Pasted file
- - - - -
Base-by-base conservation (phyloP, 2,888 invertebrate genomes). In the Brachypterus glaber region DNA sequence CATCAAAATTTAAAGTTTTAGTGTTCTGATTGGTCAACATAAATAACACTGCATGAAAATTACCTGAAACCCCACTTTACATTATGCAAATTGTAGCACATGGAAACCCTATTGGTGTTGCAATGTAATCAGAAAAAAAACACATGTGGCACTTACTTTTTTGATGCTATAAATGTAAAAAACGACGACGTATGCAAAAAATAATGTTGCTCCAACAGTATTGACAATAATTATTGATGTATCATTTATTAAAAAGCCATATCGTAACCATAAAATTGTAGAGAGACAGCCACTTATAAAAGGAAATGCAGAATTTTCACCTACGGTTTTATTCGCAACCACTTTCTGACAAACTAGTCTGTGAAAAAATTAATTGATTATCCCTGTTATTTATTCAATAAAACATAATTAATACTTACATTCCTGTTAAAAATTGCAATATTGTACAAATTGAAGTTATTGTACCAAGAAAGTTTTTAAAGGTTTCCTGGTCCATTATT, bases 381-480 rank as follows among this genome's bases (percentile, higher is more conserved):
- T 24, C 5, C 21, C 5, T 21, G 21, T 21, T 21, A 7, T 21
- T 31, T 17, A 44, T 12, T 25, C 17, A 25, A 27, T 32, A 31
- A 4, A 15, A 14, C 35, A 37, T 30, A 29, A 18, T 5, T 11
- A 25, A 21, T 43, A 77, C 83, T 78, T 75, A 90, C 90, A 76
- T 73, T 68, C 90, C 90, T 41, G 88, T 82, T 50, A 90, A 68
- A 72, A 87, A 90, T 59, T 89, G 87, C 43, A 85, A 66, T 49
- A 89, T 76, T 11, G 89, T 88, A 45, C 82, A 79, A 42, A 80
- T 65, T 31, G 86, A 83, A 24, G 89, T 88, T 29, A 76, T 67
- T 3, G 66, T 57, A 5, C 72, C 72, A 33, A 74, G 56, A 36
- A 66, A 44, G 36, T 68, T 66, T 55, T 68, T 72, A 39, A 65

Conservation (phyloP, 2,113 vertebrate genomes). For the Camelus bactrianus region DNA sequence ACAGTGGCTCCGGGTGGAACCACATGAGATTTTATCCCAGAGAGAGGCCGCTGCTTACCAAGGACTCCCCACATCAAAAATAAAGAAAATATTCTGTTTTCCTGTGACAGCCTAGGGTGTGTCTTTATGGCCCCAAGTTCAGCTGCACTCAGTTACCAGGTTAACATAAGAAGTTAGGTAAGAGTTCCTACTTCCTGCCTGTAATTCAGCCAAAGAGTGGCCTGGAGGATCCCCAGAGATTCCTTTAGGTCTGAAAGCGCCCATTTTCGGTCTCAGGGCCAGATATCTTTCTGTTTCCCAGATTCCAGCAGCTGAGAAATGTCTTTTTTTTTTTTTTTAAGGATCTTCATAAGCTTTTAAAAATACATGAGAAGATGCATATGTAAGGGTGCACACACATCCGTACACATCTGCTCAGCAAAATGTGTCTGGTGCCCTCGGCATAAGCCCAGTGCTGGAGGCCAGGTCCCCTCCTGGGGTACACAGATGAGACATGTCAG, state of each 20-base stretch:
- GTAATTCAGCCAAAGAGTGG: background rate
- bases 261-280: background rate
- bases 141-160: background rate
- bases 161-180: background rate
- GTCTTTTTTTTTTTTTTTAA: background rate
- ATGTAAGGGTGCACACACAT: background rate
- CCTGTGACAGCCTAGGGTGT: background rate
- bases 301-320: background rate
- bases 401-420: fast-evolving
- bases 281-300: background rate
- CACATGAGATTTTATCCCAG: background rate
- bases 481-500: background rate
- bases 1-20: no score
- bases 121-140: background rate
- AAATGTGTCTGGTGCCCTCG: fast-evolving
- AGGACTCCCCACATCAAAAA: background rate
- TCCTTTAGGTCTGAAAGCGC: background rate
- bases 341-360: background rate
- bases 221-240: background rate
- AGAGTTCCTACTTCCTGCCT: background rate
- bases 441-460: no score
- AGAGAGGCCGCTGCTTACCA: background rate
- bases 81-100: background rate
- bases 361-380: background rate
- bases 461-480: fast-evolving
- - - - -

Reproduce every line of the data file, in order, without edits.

Base-by-base conservation (phyloP, 2,888 invertebrate genomes). In the Brachypterus glaber region DNA sequence CATCAAAATTTAAAGTTTTAGTGTTCTGATTGGTCAACATAAATAACACTGCATGAAAATTACCTGAAACCCCACTTTACATTATGCAAATTGTAGCACATGGAAACCCTATTGGTGTTGCAATGTAATCAGAAAAAAAACACATGTGGCACTTACTTTTTTGATGCTATAAATGTAAAAAACGACGACGTATGCAAAAAATAATGTTGCTCCAACAGTATTGACAATAATTATTGATGTATCATTTATTAAAAAGCCATATCGTAACCATAAAATTGTAGAGAGACAGCCACTTATAAAAGGAAATGCAGAATTTTCACCTACGGTTTTATTCGCAACCACTTTCTGACAAACTAGTCTGTGAAAAAATTAATTGATTATCCCTGTTATTTATTCAATAAAACATAATTAATACTTACATTCCTGTTAAAAATTGCAATATTGTACAAATTGAAGTTATTGTACCAAGAAAGTTTTTAAAGGTTTCCTGGTCCATTATT, bases 381-480 rank as follows among this genome's bases (percentile, higher is more conserved):
- T 24, C 5, C 21, C 5, T 21, G 21, T 21, T 21, A 7, T 21
- T 31, T 17, A 44, T 12, T 25, C 17, A 25, A 27, T 32, A 31
- A 4, A 15, A 14, C 35, A 37, T 30, A 29, A 18, T 5, T 11
- A 25, A 21, T 43, A 77, C 83, T 78, T 75, A 90, C 90, A 76
- T 73, T 68, C 90, C 90, T 41, G 88, T 82, T 50, A 90, A 68
- A 72, A 87, A 90, T 59, T 89, G 87, C 43, A 85, A 66, T 49
- A 89, T 76, T 11, G 89, T 88, A 45, C 82, A 79, A 42, A 80
- T 65, T 31, G 86, A 83, A 24, G 89, T 88, T 29, A 76, T 67
- T 3, G 66, T 57, A 5, C 72, C 72, A 33, A 74, G 56, A 36
- A 66, A 44, G 36, T 68, T 66, T 55, T 68, T 72, A 39, A 65

Conservation (phyloP, 2,113 vertebrate genomes). For the Camelus bactrianus region DNA sequence ACAGTGGCTCCGGGTGGAACCACATGAGATTTTATCCCAGAGAGAGGCCGCTGCTTACCAAGGACTCCCCACATCAAAAATAAAGAAAATATTCTGTTTTCCTGTGACAGCCTAGGGTGTGTCTTTATGGCCCCAAGTTCAGCTGCACTCAGTTACCAGGTTAACATAAGAAGTTAGGTAAGAGTTCCTACTTCCTGCCTGTAATTCAGCCAAAGAGTGGCCTGGAGGATCCCCAGAGATTCCTTTAGGTCTGAAAGCGCCCATTTTCGGTCTCAGGGCCAGATATCTTTCTGTTTCCCAGATTCCAGCAGCTGAGAAATGTCTTTTTTTTTTTTTTTAAGGATCTTCATAAGCTTTTAAAAATACATGAGAAGATGCATATGTAAGGGTGCACACACATCCGTACACATCTGCTCAGCAAAATGTGTCTGGTGCCCTCGGCATAAGCCCAGTGCTGGAGGCCAGGTCCCCTCCTGGGGTACACAGATGAGACATGTCAG, state of each 20-base stretch:
- GTAATTCAGCCAAAGAGTGG: background rate
- bases 261-280: background rate
- bases 141-160: background rate
- bases 161-180: background rate
- GTCTTTTTTTTTTTTTTTAA: background rate
- ATGTAAGGGTGCACACACAT: background rate
- CCTGTGACAGCCTAGGGTGT: background rate
- bases 301-320: background rate
- bases 401-420: fast-evolving
- bases 281-300: background rate
- CACATGAGATTTTATCCCAG: background rate
- bases 481-500: background rate
- bases 1-20: no score
- bases 121-140: background rate
- AAATGTGTCTGGTGCCCTCG: fast-evolving
- AGGACTCCCCACATCAAAAA: background rate
- TCCTTTAGGTCTGAAAGCGC: background rate
- bases 341-360: background rate
- bases 221-240: background rate
- AGAGTTCCTACTTCCTGCCT: background rate
- bases 441-460: no score
- AGAGAGGCCGCTGCTTACCA: background rate
- bases 81-100: background rate
- bases 361-380: background rate
- bases 461-480: fast-evolving